All of that muscle is translated through a six-speed automatic gearbox with clutch-to-clutch shifting and a wide overall ratio.

Only a handful of sporty performance cars pull so much power out of a V8 -- but how about a leather-lined and super-size SUV?

For 2010 Denali issues the 6.2-liter V8 gains GM's Active Fuel Management (AFM) technology which cuts by half the number of cylinders engaged in the combustion process in order to conserve fuel when boosted power is not needed.

Big engines generally denote a dog-thirsty appetite for lapping up fuel, but the AFM device works as a fuel-saver and turns the big XL Denali engine into a rather efficient vehicle.

Federal EPA fuel-burn numbers for Yukon XL Denali climb to 19 miles per gallon for highway travel with 2WD traction, or 18 miles per gallon with the 4WD version.

Despite the best-in-class fuel economy, the V8 also earns high scores for towing a trailer, capping at a 7900-pound tow capacity for the 2WD version.

Yukon XL rides on GM's GMT-900 platform which has boxed frame rails stretching from tip to tail to forge a firm foundation.

Also, there's a wide track for front and rear wheels and a low center of gravity for the overriding structure, which makes the SUV quite stable in motion and, when coupled to a tuned suspension, enhances the ride quality and the vehicle's ability to move through a set of curves without much body roll.

The suspension is a coil-over-shock arrangement up front and a five-link design at the rear with coil springs.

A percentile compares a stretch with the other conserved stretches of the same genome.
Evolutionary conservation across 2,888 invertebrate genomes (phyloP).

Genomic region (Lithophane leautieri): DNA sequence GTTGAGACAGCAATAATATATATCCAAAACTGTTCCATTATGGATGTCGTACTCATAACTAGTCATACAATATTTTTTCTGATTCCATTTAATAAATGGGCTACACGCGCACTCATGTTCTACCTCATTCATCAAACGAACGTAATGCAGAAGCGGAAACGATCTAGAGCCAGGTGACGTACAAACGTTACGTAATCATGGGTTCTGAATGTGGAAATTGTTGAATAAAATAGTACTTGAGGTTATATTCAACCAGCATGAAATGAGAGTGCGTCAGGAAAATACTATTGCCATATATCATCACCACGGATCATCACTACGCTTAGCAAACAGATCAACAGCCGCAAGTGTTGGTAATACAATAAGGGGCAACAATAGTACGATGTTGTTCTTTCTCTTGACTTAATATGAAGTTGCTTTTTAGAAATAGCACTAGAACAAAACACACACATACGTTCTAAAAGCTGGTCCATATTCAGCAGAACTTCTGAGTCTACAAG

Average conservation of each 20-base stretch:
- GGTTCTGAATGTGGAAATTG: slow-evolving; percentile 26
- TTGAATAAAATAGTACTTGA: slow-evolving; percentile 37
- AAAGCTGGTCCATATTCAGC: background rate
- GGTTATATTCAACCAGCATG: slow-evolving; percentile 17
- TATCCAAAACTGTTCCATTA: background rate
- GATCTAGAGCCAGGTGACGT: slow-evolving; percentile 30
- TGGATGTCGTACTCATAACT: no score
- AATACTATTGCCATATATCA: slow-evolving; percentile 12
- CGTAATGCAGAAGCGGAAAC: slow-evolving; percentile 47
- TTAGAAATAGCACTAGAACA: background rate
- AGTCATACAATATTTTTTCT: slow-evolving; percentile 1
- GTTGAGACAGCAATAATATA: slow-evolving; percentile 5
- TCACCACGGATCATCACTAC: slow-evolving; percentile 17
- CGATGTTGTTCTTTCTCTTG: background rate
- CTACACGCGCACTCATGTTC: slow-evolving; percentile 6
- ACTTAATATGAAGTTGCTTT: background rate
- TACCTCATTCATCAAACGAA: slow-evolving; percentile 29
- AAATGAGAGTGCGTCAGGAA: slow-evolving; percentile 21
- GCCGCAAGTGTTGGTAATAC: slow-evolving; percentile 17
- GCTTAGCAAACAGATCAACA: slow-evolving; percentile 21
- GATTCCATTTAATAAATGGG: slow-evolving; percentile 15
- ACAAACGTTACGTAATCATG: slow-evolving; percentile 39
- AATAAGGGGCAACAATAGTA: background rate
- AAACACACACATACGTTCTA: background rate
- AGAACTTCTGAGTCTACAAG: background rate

Standard for XL Denali edition is GM's Z55 suspension package with the Autoride continuously-variable road-sensing damping up front and rear load-leveling shock absorbers for precise control over bumps.

The steering system is a rack and pinion mechanism, not particularly common on truck-based SUVs. Using a 17.75:1 steering ratio, it brings quick and predictable response from the steering wheel.

Brakes consist of a big disc on each wheel, with linkage to a computerized anti-lock brake system (ABS), traction control system (TCS) and GM's StabiliTrak anti-skid yaw controller.

The leather-wrapped passenger compartment in the Yukon XL Denali contains three tiers of seats for as many as seven riders.

There's a pair of broad buckets on the front row, a second row in fold-and-tumble buckets or split bench plus a pair of seats on the third row which fold and may be pulled out individually like a rollaboard suitcase to maximize cargo space.

At the back of the cargo bay, a power-assisted liftgate opens and closes with the tap of a finger button.

Safety equipment aboard ranges from frontal air bags for front seats to three-point safety belts for all seats and a tire pressure monitoring system (TPMS), with curtain-style air bags for all three rows and new side thorax air bags added at the front seats.

The MSRP for GMC's 2010 Yukon XL Denali starts at $55,670 for a 2WD edition.

 

 


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sideshot of the 2010 GMC Yukon XL Denali